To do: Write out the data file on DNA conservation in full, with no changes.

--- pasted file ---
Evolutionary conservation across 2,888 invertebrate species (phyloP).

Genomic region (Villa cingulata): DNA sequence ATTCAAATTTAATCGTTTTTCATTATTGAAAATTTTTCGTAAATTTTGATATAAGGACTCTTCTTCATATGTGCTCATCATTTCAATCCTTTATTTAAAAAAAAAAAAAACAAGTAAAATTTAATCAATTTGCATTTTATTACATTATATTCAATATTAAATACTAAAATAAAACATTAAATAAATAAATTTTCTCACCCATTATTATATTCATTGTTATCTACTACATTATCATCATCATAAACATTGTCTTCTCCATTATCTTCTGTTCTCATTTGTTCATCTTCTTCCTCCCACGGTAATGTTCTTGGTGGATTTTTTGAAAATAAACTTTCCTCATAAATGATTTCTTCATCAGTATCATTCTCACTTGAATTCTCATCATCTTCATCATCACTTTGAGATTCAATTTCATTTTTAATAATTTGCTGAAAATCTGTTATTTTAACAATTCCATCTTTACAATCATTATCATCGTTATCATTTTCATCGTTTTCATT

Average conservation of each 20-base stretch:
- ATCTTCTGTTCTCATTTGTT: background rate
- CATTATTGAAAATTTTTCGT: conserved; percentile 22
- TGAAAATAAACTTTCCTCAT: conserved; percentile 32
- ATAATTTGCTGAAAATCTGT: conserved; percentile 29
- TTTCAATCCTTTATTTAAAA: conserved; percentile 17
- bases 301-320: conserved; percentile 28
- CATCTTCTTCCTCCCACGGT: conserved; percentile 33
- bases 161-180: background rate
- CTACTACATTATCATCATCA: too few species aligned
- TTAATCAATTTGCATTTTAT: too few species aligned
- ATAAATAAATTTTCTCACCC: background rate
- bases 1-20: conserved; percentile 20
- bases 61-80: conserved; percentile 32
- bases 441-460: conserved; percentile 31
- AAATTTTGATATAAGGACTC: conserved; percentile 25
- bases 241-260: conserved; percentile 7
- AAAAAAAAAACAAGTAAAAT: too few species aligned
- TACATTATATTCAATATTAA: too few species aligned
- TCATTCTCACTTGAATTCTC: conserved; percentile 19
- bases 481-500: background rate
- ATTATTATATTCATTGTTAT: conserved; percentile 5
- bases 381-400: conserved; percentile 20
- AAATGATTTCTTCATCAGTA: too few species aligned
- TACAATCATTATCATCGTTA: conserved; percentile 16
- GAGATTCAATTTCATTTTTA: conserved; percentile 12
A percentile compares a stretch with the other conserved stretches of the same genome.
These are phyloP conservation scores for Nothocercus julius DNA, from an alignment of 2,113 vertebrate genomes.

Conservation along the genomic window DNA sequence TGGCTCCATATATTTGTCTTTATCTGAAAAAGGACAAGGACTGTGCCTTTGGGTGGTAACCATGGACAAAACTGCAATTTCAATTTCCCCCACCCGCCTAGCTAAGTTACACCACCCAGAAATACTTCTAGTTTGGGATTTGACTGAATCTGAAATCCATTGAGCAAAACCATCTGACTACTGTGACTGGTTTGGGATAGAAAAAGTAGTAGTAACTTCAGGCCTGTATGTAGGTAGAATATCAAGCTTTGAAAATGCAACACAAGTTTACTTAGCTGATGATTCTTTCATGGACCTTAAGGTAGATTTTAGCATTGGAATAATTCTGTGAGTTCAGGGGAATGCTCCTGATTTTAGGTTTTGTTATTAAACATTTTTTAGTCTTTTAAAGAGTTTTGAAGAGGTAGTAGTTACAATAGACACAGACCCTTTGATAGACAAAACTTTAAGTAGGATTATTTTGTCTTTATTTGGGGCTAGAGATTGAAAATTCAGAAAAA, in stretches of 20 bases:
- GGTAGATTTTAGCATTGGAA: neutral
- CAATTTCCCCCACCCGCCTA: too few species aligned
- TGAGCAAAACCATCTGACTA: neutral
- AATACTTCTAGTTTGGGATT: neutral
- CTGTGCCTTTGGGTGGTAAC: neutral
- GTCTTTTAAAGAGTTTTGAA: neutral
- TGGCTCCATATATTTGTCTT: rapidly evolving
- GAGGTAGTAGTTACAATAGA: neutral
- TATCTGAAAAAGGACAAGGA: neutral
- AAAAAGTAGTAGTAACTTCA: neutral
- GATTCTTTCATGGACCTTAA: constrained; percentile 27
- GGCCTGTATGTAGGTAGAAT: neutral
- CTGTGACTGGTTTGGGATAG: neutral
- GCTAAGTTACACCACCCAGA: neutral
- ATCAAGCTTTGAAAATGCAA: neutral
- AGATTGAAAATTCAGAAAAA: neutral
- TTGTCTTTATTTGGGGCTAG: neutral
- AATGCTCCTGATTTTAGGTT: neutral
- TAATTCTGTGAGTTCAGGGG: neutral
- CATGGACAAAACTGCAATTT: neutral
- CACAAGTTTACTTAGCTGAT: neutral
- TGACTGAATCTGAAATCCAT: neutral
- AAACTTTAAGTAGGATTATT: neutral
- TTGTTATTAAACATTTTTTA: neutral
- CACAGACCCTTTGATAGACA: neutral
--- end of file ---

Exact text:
Evolutionary conservation across 2,888 invertebrate species (phyloP).

Genomic region (Villa cingulata): DNA sequence ATTCAAATTTAATCGTTTTTCATTATTGAAAATTTTTCGTAAATTTTGATATAAGGACTCTTCTTCATATGTGCTCATCATTTCAATCCTTTATTTAAAAAAAAAAAAAACAAGTAAAATTTAATCAATTTGCATTTTATTACATTATATTCAATATTAAATACTAAAATAAAACATTAAATAAATAAATTTTCTCACCCATTATTATATTCATTGTTATCTACTACATTATCATCATCATAAACATTGTCTTCTCCATTATCTTCTGTTCTCATTTGTTCATCTTCTTCCTCCCACGGTAATGTTCTTGGTGGATTTTTTGAAAATAAACTTTCCTCATAAATGATTTCTTCATCAGTATCATTCTCACTTGAATTCTCATCATCTTCATCATCACTTTGAGATTCAATTTCATTTTTAATAATTTGCTGAAAATCTGTTATTTTAACAATTCCATCTTTACAATCATTATCATCGTTATCATTTTCATCGTTTTCATT

Average conservation of each 20-base stretch:
- ATCTTCTGTTCTCATTTGTT: background rate
- CATTATTGAAAATTTTTCGT: conserved; percentile 22
- TGAAAATAAACTTTCCTCAT: conserved; percentile 32
- ATAATTTGCTGAAAATCTGT: conserved; percentile 29
- TTTCAATCCTTTATTTAAAA: conserved; percentile 17
- bases 301-320: conserved; percentile 28
- CATCTTCTTCCTCCCACGGT: conserved; percentile 33
- bases 161-180: background rate
- CTACTACATTATCATCATCA: too few species aligned
- TTAATCAATTTGCATTTTAT: too few species aligned
- ATAAATAAATTTTCTCACCC: background rate
- bases 1-20: conserved; percentile 20
- bases 61-80: conserved; percentile 32
- bases 441-460: conserved; percentile 31
- AAATTTTGATATAAGGACTC: conserved; percentile 25
- bases 241-260: conserved; percentile 7
- AAAAAAAAAACAAGTAAAAT: too few species aligned
- TACATTATATTCAATATTAA: too few species aligned
- TCATTCTCACTTGAATTCTC: conserved; percentile 19
- bases 481-500: background rate
- ATTATTATATTCATTGTTAT: conserved; percentile 5
- bases 381-400: conserved; percentile 20
- AAATGATTTCTTCATCAGTA: too few species aligned
- TACAATCATTATCATCGTTA: conserved; percentile 16
- GAGATTCAATTTCATTTTTA: conserved; percentile 12
A percentile compares a stretch with the other conserved stretches of the same genome.
These are phyloP conservation scores for Nothocercus julius DNA, from an alignment of 2,113 vertebrate genomes.

Conservation along the genomic window DNA sequence TGGCTCCATATATTTGTCTTTATCTGAAAAAGGACAAGGACTGTGCCTTTGGGTGGTAACCATGGACAAAACTGCAATTTCAATTTCCCCCACCCGCCTAGCTAAGTTACACCACCCAGAAATACTTCTAGTTTGGGATTTGACTGAATCTGAAATCCATTGAGCAAAACCATCTGACTACTGTGACTGGTTTGGGATAGAAAAAGTAGTAGTAACTTCAGGCCTGTATGTAGGTAGAATATCAAGCTTTGAAAATGCAACACAAGTTTACTTAGCTGATGATTCTTTCATGGACCTTAAGGTAGATTTTAGCATTGGAATAATTCTGTGAGTTCAGGGGAATGCTCCTGATTTTAGGTTTTGTTATTAAACATTTTTTAGTCTTTTAAAGAGTTTTGAAGAGGTAGTAGTTACAATAGACACAGACCCTTTGATAGACAAAACTTTAAGTAGGATTATTTTGTCTTTATTTGGGGCTAGAGATTGAAAATTCAGAAAAA, in stretches of 20 bases:
- GGTAGATTTTAGCATTGGAA: neutral
- CAATTTCCCCCACCCGCCTA: too few species aligned
- TGAGCAAAACCATCTGACTA: neutral
- AATACTTCTAGTTTGGGATT: neutral
- CTGTGCCTTTGGGTGGTAAC: neutral
- GTCTTTTAAAGAGTTTTGAA: neutral
- TGGCTCCATATATTTGTCTT: rapidly evolving
- GAGGTAGTAGTTACAATAGA: neutral
- TATCTGAAAAAGGACAAGGA: neutral
- AAAAAGTAGTAGTAACTTCA: neutral
- GATTCTTTCATGGACCTTAA: constrained; percentile 27
- GGCCTGTATGTAGGTAGAAT: neutral
- CTGTGACTGGTTTGGGATAG: neutral
- GCTAAGTTACACCACCCAGA: neutral
- ATCAAGCTTTGAAAATGCAA: neutral
- AGATTGAAAATTCAGAAAAA: neutral
- TTGTCTTTATTTGGGGCTAG: neutral
- AATGCTCCTGATTTTAGGTT: neutral
- TAATTCTGTGAGTTCAGGGG: neutral
- CATGGACAAAACTGCAATTT: neutral
- CACAAGTTTACTTAGCTGAT: neutral
- TGACTGAATCTGAAATCCAT: neutral
- AAACTTTAAGTAGGATTATT: neutral
- TTGTTATTAAACATTTTTTA: neutral
- CACAGACCCTTTGATAGACA: neutral